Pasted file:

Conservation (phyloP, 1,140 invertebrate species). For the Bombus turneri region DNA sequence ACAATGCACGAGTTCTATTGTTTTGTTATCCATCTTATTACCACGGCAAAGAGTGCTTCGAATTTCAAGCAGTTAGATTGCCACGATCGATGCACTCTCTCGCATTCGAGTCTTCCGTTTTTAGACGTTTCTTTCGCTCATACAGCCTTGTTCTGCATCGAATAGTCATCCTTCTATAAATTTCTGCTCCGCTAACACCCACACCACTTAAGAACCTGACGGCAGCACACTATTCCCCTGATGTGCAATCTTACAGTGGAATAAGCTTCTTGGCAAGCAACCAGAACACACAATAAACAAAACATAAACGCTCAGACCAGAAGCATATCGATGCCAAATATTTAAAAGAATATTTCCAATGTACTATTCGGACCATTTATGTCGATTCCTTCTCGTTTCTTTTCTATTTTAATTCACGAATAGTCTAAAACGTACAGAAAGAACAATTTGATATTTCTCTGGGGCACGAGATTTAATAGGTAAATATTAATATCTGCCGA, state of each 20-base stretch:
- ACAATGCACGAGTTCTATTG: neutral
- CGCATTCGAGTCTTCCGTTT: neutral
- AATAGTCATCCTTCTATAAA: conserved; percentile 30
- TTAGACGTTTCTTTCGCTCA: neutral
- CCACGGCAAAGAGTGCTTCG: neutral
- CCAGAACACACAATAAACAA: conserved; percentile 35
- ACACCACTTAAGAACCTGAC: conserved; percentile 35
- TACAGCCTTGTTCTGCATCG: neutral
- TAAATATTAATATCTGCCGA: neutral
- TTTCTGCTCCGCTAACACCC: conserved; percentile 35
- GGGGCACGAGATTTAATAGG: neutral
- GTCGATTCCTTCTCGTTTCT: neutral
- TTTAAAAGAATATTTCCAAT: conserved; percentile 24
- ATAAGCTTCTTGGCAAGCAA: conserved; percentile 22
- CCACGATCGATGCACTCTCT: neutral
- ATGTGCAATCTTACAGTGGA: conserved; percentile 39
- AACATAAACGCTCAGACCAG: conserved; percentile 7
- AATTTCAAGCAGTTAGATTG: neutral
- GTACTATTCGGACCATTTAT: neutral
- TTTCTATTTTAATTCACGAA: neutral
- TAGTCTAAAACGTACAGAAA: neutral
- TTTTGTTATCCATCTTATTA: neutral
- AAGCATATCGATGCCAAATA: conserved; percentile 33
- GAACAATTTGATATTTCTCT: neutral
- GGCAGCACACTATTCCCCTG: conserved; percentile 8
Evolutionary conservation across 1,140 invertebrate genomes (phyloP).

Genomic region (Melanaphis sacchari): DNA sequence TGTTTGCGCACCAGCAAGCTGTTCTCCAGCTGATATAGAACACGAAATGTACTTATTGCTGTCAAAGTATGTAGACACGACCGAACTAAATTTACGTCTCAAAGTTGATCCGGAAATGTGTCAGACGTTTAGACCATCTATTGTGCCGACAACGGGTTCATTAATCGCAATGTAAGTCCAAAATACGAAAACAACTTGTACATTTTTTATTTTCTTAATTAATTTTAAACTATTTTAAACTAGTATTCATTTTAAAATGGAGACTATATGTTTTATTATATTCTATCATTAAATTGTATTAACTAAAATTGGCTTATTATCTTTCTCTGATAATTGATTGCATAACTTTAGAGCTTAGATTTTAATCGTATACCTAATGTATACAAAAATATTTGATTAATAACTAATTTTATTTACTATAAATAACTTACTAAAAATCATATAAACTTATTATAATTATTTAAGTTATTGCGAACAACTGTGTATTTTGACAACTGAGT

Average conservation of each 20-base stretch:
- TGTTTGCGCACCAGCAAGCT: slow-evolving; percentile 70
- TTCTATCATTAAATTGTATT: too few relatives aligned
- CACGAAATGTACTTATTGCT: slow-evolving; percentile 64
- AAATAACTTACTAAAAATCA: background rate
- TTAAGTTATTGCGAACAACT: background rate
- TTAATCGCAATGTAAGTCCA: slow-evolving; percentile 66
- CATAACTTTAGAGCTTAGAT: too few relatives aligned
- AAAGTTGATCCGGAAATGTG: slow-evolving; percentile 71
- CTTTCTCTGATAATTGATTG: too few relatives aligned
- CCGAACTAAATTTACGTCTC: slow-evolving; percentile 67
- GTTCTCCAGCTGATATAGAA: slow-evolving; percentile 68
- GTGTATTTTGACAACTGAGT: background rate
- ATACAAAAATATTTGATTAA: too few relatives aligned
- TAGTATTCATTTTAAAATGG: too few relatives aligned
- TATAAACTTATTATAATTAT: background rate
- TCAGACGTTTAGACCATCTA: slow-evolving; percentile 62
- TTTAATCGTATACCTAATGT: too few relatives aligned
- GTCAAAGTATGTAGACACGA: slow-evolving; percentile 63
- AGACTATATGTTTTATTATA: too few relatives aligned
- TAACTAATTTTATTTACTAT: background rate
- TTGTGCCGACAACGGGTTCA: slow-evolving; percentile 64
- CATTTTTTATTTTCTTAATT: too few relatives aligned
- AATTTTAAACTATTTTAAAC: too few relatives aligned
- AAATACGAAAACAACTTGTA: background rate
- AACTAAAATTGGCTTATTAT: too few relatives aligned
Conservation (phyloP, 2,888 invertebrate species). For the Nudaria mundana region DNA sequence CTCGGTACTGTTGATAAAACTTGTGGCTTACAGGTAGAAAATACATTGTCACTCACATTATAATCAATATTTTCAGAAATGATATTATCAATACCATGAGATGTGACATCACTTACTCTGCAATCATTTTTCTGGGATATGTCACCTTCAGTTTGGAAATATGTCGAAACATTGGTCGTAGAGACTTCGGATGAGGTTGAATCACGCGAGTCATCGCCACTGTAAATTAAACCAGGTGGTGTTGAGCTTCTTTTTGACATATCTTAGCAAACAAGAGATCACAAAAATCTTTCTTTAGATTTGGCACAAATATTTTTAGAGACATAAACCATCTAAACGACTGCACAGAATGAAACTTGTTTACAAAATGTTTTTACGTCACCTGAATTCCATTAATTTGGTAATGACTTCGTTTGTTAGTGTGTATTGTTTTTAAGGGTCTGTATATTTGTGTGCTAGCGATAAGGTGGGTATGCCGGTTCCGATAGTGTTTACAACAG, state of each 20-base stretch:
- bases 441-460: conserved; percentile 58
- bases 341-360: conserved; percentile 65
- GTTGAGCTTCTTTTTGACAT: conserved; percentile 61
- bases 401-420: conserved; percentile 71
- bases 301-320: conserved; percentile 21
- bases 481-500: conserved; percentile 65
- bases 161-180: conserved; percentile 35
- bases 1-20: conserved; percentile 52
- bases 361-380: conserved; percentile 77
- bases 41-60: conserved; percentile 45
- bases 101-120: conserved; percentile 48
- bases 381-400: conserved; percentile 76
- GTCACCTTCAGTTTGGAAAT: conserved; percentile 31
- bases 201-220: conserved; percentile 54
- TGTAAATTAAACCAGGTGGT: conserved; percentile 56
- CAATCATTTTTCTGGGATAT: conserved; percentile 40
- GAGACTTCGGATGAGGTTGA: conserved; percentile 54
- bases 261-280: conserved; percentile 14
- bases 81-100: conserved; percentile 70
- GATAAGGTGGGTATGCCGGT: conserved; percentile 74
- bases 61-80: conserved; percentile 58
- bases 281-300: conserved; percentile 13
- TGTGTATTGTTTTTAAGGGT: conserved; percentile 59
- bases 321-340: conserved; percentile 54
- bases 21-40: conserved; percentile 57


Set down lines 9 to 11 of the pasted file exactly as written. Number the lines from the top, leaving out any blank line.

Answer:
- TACAGCCTTGTTCTGCATCG: neutral
- TAAATATTAATATCTGCCGA: neutral
- TTTCTGCTCCGCTAACACCC: conserved; percentile 35